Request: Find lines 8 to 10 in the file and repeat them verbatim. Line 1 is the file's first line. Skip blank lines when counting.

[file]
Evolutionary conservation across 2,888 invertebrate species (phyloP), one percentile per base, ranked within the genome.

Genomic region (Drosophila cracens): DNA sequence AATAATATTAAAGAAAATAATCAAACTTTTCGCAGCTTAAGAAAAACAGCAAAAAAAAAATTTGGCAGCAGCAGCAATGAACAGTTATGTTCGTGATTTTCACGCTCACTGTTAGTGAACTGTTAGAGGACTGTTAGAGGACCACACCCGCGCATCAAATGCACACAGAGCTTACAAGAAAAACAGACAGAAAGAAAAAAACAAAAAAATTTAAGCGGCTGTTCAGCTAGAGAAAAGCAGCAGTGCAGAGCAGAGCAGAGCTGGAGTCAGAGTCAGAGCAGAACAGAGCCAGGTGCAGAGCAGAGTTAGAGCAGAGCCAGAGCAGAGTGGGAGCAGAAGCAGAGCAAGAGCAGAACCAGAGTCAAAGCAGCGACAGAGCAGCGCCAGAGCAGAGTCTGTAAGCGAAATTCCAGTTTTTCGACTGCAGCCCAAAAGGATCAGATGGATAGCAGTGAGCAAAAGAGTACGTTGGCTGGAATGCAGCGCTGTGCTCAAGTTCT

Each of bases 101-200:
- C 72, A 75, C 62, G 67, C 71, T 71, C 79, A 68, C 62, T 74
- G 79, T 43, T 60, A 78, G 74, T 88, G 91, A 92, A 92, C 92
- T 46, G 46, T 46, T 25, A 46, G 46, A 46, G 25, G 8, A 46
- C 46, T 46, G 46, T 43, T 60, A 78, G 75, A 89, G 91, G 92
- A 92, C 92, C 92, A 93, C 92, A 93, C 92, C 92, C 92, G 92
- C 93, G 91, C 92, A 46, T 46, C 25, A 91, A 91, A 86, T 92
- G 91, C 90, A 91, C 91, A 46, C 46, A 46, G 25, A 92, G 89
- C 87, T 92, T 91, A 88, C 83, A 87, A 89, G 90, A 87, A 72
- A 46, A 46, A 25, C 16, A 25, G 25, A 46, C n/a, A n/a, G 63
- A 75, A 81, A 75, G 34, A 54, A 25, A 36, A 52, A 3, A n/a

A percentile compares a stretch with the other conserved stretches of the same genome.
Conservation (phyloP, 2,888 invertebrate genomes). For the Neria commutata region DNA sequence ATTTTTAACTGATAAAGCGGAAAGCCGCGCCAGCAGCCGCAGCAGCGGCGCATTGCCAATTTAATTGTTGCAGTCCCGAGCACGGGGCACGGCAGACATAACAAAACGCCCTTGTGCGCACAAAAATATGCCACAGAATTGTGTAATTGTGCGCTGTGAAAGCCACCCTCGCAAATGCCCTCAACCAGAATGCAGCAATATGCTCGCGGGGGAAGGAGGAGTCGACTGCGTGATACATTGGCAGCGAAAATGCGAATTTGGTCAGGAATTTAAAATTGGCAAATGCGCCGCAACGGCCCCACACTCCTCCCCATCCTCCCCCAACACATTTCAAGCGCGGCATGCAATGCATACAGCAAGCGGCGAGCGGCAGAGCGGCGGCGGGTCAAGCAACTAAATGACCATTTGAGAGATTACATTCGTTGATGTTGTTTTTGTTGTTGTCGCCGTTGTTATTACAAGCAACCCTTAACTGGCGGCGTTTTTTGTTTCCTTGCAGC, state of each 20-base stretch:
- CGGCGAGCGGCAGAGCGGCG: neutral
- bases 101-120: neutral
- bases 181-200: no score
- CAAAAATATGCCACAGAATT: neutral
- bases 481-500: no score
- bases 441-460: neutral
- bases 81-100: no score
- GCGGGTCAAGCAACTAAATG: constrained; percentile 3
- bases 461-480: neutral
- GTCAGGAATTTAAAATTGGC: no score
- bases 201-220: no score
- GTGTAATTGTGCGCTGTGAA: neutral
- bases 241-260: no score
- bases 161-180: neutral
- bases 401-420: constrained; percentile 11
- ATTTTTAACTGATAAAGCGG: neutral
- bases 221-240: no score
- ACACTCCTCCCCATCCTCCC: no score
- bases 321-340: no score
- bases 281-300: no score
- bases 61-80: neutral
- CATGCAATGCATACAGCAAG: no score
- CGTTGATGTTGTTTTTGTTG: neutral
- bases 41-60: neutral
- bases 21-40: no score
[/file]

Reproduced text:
- A 92, C 92, C 92, A 93, C 92, A 93, C 92, C 92, C 92, G 92
- C 93, G 91, C 92, A 46, T 46, C 25, A 91, A 91, A 86, T 92
- G 91, C 90, A 91, C 91, A 46, C 46, A 46, G 25, A 92, G 89